Visiting the Volga River

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The Volga River flows from north-west to south-east, passes through 15 regions of Russia, and flows into the Caspian Sea. High shores alternate with cozy sandy beaches. Forests embracing the riverbed give way to wide steppe expanses. The ancient Volga cities beckon with their unique atmosphere, domes of temples, and monasteries.

The Volga River is both lights in houses, and the work of huge enterprises, and green fields. And, of course, a wonderful vacation: beaches, fishing, river cruises. You can see so many different places in one trip!

The first passenger ships appeared on the Volga in the middle of the 19th century. In 1854 the first passenger route “Tver-Rybinsk” was opened, then it was extended to Yaroslavl. The steamers were built of iron, with large paddle wheels on the sides. In the 1st and 2nd class, there were one general male and one general female cabins, and the passengers of the 3rd class traveled in the open air. Today river cruises on the Volga are one of the most popular types of recreation. Most of the tours are sold out long before the start of navigation.

The length and width of the Volga

The Volga River begins with a small underground spring that springs near the Volgoverkhovye village in the Tver Region – the same Valdai Upland, which we all remember from school textbooks on geography. The brook gains strength and becomes a mighty river. It flows through many Russian and European regions.

The length of the Volga is 3530 kilometers. Before the construction of the reservoirs, it was even greater – 3690 kilometers and the longest river in Europe.

The widest place is considered to be the Kuibyshev reservoir in the area of ​​the small Kamskoye Ustye village in Tatarstan, where the Volga meets the Kama. The 40-kilometer-long water surface is almost impossible to see on the other shore.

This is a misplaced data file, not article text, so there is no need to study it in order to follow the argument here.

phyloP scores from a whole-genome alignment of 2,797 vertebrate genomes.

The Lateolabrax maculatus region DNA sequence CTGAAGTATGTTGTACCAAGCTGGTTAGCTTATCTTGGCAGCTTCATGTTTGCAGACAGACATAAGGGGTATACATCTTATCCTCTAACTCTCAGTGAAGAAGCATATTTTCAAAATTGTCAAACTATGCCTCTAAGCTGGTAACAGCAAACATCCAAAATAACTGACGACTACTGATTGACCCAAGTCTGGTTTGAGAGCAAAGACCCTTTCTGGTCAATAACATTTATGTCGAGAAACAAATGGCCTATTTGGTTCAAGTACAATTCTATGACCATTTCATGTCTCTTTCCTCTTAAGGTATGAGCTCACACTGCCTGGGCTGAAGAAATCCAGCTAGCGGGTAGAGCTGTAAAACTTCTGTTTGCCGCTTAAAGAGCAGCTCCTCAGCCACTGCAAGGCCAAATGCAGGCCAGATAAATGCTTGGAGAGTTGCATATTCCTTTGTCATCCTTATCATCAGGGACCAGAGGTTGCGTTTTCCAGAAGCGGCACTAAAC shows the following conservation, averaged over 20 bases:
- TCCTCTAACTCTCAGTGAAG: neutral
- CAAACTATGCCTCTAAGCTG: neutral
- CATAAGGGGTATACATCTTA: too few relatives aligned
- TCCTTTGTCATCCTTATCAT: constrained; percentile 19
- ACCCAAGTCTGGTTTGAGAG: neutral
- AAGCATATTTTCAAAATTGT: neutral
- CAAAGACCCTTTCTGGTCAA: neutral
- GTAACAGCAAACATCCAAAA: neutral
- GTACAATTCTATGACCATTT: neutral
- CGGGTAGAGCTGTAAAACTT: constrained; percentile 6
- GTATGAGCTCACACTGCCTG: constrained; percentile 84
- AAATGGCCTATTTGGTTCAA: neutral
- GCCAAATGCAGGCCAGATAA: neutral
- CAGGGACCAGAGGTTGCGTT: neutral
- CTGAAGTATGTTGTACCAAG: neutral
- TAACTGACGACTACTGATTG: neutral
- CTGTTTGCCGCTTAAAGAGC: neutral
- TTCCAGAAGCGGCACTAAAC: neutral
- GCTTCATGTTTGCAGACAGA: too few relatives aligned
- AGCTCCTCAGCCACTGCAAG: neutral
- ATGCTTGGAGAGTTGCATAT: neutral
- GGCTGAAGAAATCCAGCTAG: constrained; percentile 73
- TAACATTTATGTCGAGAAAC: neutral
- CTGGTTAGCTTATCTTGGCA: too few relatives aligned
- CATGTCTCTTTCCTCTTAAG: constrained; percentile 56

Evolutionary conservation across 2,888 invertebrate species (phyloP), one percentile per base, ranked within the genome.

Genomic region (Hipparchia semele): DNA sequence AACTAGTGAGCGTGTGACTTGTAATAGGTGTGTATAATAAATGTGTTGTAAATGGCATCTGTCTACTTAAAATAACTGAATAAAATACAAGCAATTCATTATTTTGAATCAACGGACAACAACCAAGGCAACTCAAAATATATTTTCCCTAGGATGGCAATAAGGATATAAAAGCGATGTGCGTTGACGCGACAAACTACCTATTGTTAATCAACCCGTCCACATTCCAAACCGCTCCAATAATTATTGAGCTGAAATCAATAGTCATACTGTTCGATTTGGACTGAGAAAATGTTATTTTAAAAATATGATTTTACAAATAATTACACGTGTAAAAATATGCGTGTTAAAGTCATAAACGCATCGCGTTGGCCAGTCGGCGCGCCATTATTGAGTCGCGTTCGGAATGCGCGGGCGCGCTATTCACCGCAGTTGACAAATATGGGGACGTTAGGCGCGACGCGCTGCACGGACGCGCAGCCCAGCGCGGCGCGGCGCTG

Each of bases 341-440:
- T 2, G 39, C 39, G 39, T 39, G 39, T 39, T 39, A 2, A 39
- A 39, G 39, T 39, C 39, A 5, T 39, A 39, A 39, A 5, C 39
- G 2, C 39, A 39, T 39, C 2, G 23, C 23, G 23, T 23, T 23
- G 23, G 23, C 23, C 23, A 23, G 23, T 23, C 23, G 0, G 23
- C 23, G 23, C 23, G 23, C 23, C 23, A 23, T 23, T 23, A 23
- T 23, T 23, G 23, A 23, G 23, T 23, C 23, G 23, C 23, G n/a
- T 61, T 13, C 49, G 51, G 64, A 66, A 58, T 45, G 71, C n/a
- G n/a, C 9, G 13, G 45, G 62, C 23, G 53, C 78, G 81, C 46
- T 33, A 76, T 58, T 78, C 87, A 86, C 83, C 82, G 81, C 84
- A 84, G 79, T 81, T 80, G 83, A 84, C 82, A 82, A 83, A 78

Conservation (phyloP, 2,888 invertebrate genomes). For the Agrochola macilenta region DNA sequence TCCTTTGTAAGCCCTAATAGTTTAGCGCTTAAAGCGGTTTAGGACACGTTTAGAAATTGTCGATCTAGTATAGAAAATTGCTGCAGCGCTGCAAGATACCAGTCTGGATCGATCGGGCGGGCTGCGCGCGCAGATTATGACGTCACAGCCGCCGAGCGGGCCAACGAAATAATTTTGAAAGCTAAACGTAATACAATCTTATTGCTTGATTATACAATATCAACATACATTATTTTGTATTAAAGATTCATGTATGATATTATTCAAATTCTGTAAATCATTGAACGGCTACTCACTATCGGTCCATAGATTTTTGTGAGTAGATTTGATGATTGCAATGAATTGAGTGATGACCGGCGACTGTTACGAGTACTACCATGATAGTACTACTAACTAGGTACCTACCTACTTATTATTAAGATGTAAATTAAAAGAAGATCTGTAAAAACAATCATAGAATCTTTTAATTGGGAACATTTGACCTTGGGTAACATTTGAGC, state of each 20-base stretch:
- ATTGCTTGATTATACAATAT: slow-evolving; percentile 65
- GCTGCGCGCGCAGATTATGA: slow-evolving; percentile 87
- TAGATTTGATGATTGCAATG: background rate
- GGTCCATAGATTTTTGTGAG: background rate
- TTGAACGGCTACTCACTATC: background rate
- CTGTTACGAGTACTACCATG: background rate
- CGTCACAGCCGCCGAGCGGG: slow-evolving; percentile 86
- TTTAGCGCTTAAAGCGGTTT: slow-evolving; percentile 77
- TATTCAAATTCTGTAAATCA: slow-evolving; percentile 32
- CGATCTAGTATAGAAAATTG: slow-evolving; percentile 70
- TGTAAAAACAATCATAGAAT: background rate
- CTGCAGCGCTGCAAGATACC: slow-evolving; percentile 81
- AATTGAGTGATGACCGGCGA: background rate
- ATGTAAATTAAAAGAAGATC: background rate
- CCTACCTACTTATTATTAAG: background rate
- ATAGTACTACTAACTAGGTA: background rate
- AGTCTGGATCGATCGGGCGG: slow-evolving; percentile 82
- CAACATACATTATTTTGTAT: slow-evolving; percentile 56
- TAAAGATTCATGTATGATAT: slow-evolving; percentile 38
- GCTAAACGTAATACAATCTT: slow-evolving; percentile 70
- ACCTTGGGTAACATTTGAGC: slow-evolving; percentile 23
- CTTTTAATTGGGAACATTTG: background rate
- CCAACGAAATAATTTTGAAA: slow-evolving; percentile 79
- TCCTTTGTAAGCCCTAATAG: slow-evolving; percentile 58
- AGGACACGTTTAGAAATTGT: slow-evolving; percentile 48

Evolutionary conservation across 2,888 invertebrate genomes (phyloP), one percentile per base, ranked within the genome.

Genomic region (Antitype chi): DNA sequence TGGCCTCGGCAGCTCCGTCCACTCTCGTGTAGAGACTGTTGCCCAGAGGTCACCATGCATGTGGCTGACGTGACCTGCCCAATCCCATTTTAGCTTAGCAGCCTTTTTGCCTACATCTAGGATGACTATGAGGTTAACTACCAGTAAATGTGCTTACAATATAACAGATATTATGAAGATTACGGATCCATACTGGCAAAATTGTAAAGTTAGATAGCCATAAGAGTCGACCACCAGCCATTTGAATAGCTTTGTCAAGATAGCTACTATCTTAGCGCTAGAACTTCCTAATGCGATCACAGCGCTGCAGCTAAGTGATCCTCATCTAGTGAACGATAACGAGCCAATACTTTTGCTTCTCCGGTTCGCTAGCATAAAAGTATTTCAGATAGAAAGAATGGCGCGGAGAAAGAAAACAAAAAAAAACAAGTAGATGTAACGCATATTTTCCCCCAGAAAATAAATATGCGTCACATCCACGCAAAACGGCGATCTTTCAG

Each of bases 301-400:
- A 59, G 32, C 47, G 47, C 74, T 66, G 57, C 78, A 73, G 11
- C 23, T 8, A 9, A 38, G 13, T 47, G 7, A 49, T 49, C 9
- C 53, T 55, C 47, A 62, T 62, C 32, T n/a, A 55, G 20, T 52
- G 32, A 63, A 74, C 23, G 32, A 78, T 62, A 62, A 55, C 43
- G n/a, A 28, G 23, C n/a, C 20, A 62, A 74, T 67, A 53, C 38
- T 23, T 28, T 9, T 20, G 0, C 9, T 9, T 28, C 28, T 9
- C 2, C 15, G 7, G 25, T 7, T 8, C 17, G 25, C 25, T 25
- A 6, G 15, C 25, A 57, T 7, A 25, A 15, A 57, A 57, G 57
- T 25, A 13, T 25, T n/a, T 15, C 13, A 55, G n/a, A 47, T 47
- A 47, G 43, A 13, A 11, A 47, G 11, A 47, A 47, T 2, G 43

Even the Persians, led by Tsar Darius, went on campaigns along the Volga against the Scythian tribes. In the treatises of the ancient Greek philosopher Herodotus, the river is called Oar. It is believed that this is one of the first mentions of our Mother Volga, made back in the 5th century BC.

The Volga had a lot of names. The ancient Romans called her Ra, which means “generous.” Arab peoples Atelou is “the river of all rivers”. Turkic tribes – Itil, which simply means “river”. Until now, this name has been preserved among some peoples. And the modern name of the great Russian river comes from the Old Slavonic word “vlga”, which means “moisture”.

At all times, the Volga fed and watered people, was the main transport route, a place of rest. But not infrequently, spring floods on the Volga brought destruction to entire villages. It was possible to tame her temper by creating a system of reservoirs with hydroelectric power plants. There are nine in total.

Upper Volga

A small stream near the Tver village makes its way through the reeds, runs through the forest, dives into the lakes, and flows out of them as a real river, which is gaining its mighty strength kilometer after kilometer. The Upper Volga flows through the Tver, Moscow, Yaroslavl, Ivanovo, Kostroma, and Nizhny Novgorod regions. Tourists love to visit their old Russian cities during the river cruises. One of the most ancient is Uglich, the first mention of it dates back to 937.

In this part, the Volga is still not so wide, it flows between the banks, buried in forests, through the greenery of which the golden domes of ancient churches break through. All beauty cannot be conveyed!

Rybinsk Reservoir on the Upper Volga is one of the largest artificial lakes in Russia. To build it, the residents of more than 600 villages and the city of Mologa had to be relocated to new places. Flood thousands of hectares of meadows, fields, forests, 140 churches, and 3 monasteries.

Middle Volga

The Middle Volga begins at Nizhny Novgorod, where its largest right tributary, the Oka, flows into it. A gorgeous view of these rivers opens from the wall of the Nizhny Novgorod Kremlin.

The Volga becomes full-flowing, in some places the width reaches two kilometers. Then it flows to the east through the Nizhny Novgorod region, the Republic of Mari El, Chuvashia, and Tatarstan, after Kazan it turns south. Summer is getting hotter and drier, and spring and autumn are getting shorter. In the middle part of the Volga, as a rule, there are steep right banks and gentle sandy left ones. But there are also clayey, almost steep slopes, sometimes very high.

At Novocheboksarsk there is the Cheboksary hydroelectric power station, the last one built on the Volga. One of the most unusual museums operates here, it is dedicated to the construction of a hydroelectric power station and the development of hydropower in general.